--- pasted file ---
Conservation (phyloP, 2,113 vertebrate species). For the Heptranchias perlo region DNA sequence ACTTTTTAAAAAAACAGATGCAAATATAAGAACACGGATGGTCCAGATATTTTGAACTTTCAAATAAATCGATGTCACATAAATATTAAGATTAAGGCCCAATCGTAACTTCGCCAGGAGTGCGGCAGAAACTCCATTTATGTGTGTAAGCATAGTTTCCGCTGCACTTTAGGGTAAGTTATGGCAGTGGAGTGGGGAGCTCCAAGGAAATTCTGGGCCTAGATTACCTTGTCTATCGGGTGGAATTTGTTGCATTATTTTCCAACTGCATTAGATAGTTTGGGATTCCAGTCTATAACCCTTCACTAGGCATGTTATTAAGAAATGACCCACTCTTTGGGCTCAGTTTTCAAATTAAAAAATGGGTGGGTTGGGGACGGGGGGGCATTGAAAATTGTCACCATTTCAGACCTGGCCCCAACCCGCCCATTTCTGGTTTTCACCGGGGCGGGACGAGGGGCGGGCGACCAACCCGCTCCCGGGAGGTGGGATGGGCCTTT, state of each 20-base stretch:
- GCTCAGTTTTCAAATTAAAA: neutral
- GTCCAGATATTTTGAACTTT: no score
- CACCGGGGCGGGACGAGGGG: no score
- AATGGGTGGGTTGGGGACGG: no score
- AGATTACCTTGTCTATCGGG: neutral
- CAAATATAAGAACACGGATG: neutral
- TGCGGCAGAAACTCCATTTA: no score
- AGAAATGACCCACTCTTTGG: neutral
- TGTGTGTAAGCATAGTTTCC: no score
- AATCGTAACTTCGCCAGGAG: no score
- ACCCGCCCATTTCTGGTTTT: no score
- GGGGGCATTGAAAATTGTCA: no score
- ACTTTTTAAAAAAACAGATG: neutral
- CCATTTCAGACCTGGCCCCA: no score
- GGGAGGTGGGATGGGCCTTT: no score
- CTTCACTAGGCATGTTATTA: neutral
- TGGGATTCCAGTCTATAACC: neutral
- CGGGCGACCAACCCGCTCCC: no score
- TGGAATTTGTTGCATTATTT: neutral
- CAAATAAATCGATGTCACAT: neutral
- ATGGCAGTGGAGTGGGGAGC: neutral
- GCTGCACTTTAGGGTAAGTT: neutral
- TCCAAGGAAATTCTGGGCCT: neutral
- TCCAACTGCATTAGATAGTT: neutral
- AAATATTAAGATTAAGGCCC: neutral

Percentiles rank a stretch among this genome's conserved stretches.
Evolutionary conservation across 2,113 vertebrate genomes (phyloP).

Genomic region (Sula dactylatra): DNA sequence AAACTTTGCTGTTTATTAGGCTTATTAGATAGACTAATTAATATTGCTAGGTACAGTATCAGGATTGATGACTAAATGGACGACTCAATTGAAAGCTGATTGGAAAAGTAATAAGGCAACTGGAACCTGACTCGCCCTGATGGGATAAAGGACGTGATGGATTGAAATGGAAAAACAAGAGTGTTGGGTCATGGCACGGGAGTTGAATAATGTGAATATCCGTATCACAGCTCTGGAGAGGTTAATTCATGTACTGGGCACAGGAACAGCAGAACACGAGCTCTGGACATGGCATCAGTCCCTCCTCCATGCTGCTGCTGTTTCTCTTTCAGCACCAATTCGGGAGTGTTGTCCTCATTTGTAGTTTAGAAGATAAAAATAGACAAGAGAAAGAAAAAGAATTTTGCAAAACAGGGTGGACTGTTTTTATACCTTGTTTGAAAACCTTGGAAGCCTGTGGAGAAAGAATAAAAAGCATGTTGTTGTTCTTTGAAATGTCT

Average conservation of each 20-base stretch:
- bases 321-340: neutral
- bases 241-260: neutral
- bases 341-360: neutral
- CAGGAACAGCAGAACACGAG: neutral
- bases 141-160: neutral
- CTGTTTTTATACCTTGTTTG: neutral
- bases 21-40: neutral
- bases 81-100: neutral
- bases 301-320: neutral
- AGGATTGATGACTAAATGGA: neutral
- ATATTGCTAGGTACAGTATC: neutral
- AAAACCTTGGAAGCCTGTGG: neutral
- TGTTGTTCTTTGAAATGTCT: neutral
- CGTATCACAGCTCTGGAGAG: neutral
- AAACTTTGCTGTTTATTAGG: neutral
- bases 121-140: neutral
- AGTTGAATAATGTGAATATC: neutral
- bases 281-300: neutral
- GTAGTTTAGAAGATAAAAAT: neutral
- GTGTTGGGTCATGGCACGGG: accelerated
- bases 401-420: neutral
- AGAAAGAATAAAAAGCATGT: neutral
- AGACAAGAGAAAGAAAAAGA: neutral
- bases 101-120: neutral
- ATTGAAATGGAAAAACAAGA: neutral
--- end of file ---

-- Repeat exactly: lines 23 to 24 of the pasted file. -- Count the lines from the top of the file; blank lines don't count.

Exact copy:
- GCTGCACTTTAGGGTAAGTT: neutral
- TCCAAGGAAATTCTGGGCCT: neutral